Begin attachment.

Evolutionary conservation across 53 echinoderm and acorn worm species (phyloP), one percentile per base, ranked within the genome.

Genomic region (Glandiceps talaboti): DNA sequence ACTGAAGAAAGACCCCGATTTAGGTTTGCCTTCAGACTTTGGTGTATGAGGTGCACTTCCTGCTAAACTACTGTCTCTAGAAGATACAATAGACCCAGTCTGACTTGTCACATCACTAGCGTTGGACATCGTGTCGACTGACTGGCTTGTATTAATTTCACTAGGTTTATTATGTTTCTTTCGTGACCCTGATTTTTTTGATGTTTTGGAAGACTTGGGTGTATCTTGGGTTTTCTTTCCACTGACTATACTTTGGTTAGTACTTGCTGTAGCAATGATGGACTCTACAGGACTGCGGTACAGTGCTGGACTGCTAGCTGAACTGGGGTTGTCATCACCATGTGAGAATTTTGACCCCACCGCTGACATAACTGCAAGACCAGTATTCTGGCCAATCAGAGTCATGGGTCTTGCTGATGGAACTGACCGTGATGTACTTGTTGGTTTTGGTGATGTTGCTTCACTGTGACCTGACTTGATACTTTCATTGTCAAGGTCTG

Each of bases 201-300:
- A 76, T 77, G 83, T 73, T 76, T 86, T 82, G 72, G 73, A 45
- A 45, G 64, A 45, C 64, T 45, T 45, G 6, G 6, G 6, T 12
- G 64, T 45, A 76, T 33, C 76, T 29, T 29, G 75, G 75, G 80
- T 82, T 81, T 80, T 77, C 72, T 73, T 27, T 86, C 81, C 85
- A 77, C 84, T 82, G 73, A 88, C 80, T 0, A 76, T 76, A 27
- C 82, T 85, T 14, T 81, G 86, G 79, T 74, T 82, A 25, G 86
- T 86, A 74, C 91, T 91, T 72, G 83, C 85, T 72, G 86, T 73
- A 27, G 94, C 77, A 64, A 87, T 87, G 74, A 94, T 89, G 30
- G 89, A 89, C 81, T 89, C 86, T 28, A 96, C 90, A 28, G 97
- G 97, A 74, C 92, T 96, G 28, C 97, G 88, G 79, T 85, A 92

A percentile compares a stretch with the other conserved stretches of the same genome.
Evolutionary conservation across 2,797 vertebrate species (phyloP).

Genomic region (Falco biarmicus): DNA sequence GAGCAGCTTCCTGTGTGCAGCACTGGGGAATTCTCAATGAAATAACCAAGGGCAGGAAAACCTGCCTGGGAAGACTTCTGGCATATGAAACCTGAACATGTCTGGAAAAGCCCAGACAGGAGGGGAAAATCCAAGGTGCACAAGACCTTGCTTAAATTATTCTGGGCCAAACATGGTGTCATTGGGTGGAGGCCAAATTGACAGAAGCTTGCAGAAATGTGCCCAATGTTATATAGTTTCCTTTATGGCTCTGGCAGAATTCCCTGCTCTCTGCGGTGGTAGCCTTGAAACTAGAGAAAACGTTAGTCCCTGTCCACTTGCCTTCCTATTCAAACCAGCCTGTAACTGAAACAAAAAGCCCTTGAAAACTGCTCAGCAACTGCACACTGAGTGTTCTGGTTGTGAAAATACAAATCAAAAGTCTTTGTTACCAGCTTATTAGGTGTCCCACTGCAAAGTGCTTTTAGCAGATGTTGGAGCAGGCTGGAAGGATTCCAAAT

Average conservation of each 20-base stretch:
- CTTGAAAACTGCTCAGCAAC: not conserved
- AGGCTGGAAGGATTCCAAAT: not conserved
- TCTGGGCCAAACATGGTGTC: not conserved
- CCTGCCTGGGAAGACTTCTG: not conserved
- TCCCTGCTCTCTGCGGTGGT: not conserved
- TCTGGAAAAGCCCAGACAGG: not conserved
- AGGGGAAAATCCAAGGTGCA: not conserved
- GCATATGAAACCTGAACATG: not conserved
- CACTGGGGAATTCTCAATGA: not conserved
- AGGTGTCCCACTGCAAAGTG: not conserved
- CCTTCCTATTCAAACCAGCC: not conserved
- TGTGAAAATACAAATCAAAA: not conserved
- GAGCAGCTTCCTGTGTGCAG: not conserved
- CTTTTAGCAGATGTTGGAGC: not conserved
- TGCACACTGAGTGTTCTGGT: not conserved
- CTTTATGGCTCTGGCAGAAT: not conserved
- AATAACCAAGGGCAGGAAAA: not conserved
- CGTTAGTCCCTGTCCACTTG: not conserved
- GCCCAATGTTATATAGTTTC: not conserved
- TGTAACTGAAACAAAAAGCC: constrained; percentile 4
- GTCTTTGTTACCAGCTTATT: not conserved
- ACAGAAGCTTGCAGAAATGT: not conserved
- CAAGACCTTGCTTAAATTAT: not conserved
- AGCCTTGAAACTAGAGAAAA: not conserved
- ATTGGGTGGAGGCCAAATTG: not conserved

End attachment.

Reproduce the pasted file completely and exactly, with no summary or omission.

Evolutionary conservation across 53 echinoderm and acorn worm species (phyloP), one percentile per base, ranked within the genome.

Genomic region (Glandiceps talaboti): DNA sequence ACTGAAGAAAGACCCCGATTTAGGTTTGCCTTCAGACTTTGGTGTATGAGGTGCACTTCCTGCTAAACTACTGTCTCTAGAAGATACAATAGACCCAGTCTGACTTGTCACATCACTAGCGTTGGACATCGTGTCGACTGACTGGCTTGTATTAATTTCACTAGGTTTATTATGTTTCTTTCGTGACCCTGATTTTTTTGATGTTTTGGAAGACTTGGGTGTATCTTGGGTTTTCTTTCCACTGACTATACTTTGGTTAGTACTTGCTGTAGCAATGATGGACTCTACAGGACTGCGGTACAGTGCTGGACTGCTAGCTGAACTGGGGTTGTCATCACCATGTGAGAATTTTGACCCCACCGCTGACATAACTGCAAGACCAGTATTCTGGCCAATCAGAGTCATGGGTCTTGCTGATGGAACTGACCGTGATGTACTTGTTGGTTTTGGTGATGTTGCTTCACTGTGACCTGACTTGATACTTTCATTGTCAAGGTCTG

Each of bases 201-300:
- A 76, T 77, G 83, T 73, T 76, T 86, T 82, G 72, G 73, A 45
- A 45, G 64, A 45, C 64, T 45, T 45, G 6, G 6, G 6, T 12
- G 64, T 45, A 76, T 33, C 76, T 29, T 29, G 75, G 75, G 80
- T 82, T 81, T 80, T 77, C 72, T 73, T 27, T 86, C 81, C 85
- A 77, C 84, T 82, G 73, A 88, C 80, T 0, A 76, T 76, A 27
- C 82, T 85, T 14, T 81, G 86, G 79, T 74, T 82, A 25, G 86
- T 86, A 74, C 91, T 91, T 72, G 83, C 85, T 72, G 86, T 73
- A 27, G 94, C 77, A 64, A 87, T 87, G 74, A 94, T 89, G 30
- G 89, A 89, C 81, T 89, C 86, T 28, A 96, C 90, A 28, G 97
- G 97, A 74, C 92, T 96, G 28, C 97, G 88, G 79, T 85, A 92

A percentile compares a stretch with the other conserved stretches of the same genome.
Evolutionary conservation across 2,797 vertebrate species (phyloP).

Genomic region (Falco biarmicus): DNA sequence GAGCAGCTTCCTGTGTGCAGCACTGGGGAATTCTCAATGAAATAACCAAGGGCAGGAAAACCTGCCTGGGAAGACTTCTGGCATATGAAACCTGAACATGTCTGGAAAAGCCCAGACAGGAGGGGAAAATCCAAGGTGCACAAGACCTTGCTTAAATTATTCTGGGCCAAACATGGTGTCATTGGGTGGAGGCCAAATTGACAGAAGCTTGCAGAAATGTGCCCAATGTTATATAGTTTCCTTTATGGCTCTGGCAGAATTCCCTGCTCTCTGCGGTGGTAGCCTTGAAACTAGAGAAAACGTTAGTCCCTGTCCACTTGCCTTCCTATTCAAACCAGCCTGTAACTGAAACAAAAAGCCCTTGAAAACTGCTCAGCAACTGCACACTGAGTGTTCTGGTTGTGAAAATACAAATCAAAAGTCTTTGTTACCAGCTTATTAGGTGTCCCACTGCAAAGTGCTTTTAGCAGATGTTGGAGCAGGCTGGAAGGATTCCAAAT

Average conservation of each 20-base stretch:
- CTTGAAAACTGCTCAGCAAC: not conserved
- AGGCTGGAAGGATTCCAAAT: not conserved
- TCTGGGCCAAACATGGTGTC: not conserved
- CCTGCCTGGGAAGACTTCTG: not conserved
- TCCCTGCTCTCTGCGGTGGT: not conserved
- TCTGGAAAAGCCCAGACAGG: not conserved
- AGGGGAAAATCCAAGGTGCA: not conserved
- GCATATGAAACCTGAACATG: not conserved
- CACTGGGGAATTCTCAATGA: not conserved
- AGGTGTCCCACTGCAAAGTG: not conserved
- CCTTCCTATTCAAACCAGCC: not conserved
- TGTGAAAATACAAATCAAAA: not conserved
- GAGCAGCTTCCTGTGTGCAG: not conserved
- CTTTTAGCAGATGTTGGAGC: not conserved
- TGCACACTGAGTGTTCTGGT: not conserved
- CTTTATGGCTCTGGCAGAAT: not conserved
- AATAACCAAGGGCAGGAAAA: not conserved
- CGTTAGTCCCTGTCCACTTG: not conserved
- GCCCAATGTTATATAGTTTC: not conserved
- TGTAACTGAAACAAAAAGCC: constrained; percentile 4
- GTCTTTGTTACCAGCTTATT: not conserved
- ACAGAAGCTTGCAGAAATGT: not conserved
- CAAGACCTTGCTTAAATTAT: not conserved
- AGCCTTGAAACTAGAGAAAA: not conserved
- ATTGGGTGGAGGCCAAATTG: not conserved